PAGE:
What to Do if You See a Yellow Ribbon on a Dog’s Leash

Editor’s note: This post is a Care2 favorite, back by popular demand. It was originally posted on October 9, 2012. Enjoy!

Anyone who has ever had a sick, unsocial or elderly dog is going to love The Yellow Dog Project, a global movement for parents of dogs that need space. The concept behind it is quite simple. If you see a dog with a yellow ribbon or other items tied to its leash, that signifies a dog who needs space and you should not attempt to pet the dog or bring your own dog over for a greeting. Now here’s an idea that’s long overdue.

The Yellow Dog Project has now made its mark in 45 countries and educational materials have been translated into 12 languages. Fans are calling it, “Brilliant” and “The best thing to happen since the invention of the leash!”

Recently, I was walking my two dogs on some trails behind the local elementary school. I go there because of the open fields and because few people come through the area in the evening. My dogs need space. I have an elderly Labrador with laryngeal paralysis (a condition which inhibits a dog’s ability to breath when he is warm or excited). It’s very important to keep him calm, and with my mid-sized terrier mix boinging alongside him, I already have my hands full in keeping the walks safe for both of them. But then along comes a man with absolutely no boundaries. As he made a bee-line for us I hollered out, “Please don’t bring your dog over.” His response was, “Don’t worry he’s friendly.” And with that he let go of his dog’s leash and says, “Go get em!”

Now here I am holding the hand of a small child and balancing two leashes in my hand, trying not to let the dogs tangle or to allow my elderly dog to get any sort of additional stimulation, and this dog comes at us like a bowling ball. As expected, it was a mess. My two dogs got tangled around one another.  My older dog felt threatened and the oncomer snapped at him. My daughter was frightened, and this guy just casually saunters over with no regard for the fall out. I had to ask him two more times to please move away with his dog before he finally understood. By that time, my elderly dog was gasping for air and I had to kneel on the ground with him for a full 15 minutes before he could recover.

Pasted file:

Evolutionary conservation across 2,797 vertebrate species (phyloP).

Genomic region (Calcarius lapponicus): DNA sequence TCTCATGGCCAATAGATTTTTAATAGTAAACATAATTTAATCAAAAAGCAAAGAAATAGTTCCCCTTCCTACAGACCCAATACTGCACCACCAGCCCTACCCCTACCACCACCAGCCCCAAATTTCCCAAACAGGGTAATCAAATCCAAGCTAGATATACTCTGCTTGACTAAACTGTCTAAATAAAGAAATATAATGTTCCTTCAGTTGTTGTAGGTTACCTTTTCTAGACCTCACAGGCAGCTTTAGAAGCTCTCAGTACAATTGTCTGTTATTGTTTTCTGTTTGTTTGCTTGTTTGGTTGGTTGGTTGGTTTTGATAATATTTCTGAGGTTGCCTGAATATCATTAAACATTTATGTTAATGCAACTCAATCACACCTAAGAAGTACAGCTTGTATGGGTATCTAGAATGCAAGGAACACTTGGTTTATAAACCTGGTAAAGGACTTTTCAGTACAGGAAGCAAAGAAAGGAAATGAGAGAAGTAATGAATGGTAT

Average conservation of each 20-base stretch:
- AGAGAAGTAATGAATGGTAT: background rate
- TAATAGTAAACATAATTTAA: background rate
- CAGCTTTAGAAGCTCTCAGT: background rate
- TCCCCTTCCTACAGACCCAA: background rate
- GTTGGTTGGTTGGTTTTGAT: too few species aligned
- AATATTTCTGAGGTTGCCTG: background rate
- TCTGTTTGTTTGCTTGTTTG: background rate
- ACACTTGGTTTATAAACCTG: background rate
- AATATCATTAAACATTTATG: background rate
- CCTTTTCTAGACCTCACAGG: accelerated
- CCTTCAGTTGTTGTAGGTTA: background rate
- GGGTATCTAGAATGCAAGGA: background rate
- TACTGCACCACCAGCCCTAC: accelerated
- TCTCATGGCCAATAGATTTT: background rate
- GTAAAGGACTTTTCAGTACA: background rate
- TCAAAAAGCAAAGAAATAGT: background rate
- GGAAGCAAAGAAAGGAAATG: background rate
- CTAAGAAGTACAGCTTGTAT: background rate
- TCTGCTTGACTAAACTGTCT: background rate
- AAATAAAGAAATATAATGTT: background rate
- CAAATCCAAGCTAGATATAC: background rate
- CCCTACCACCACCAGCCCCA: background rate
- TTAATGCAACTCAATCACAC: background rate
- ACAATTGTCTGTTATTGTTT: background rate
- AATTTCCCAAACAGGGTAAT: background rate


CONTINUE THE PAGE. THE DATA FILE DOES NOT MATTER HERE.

These days we have a yellow bandana tied around both leashes and look forward to the day when this concept is widely embraced by the pet loving community. You can visit The Yellow Dog Project.

This news has been brought to you by The Great Animal Rescue Chase tournament of heroes.

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Photo Credit: The Yellow Dog Project


Siyus Copetallus
Siyus Copetallus4 months ago

Thank you for sharing.

Neville B.
Neville B.5 months ago

Simply brilliant!! Thanks for raising awareness of it! : )

In fact can we have this in with (or instead of) the high-viz 'Local or Organic' and 'Air-conditioning' house-plants re-runs please?

Neville B.
Neville B.5 months ago

Simply brilliant!! Thanks for raising awareness of it! : )

In fact can we have this in with (or instead of) the high-viz 'Local or Organic' and 'Air-conditioning' house-plants re-runs please?

Siyus Copetallus
Siyus Copetallus6 months ago

Thank you for sharing.

Elaine W.
Past Member 6 months ago

I am adding yellow ribbons to my wardrobe for those days I am not in a good mood.

S Gardner
sandy Gardner6 months ago

We will see if it works in 3 weeks!

Fi T.
Fi T.6 months ago


Rachel Lynch
Rachel Lynch6 months ago

thanks for this! its a great way to let people know and provides space and comfort to those in need.

Teresa Antela
Teresa Antela6 months ago

Good idea!

Jan Ayton
Jan Ayton6 months ago

This is a nice, practical idea for a warning sign, but maybe it should be a yellow bandanna to make sure that it's visible from far away. As shown in the article, the key is for humans to see the yellow and think, "caution" before their dogs get too close.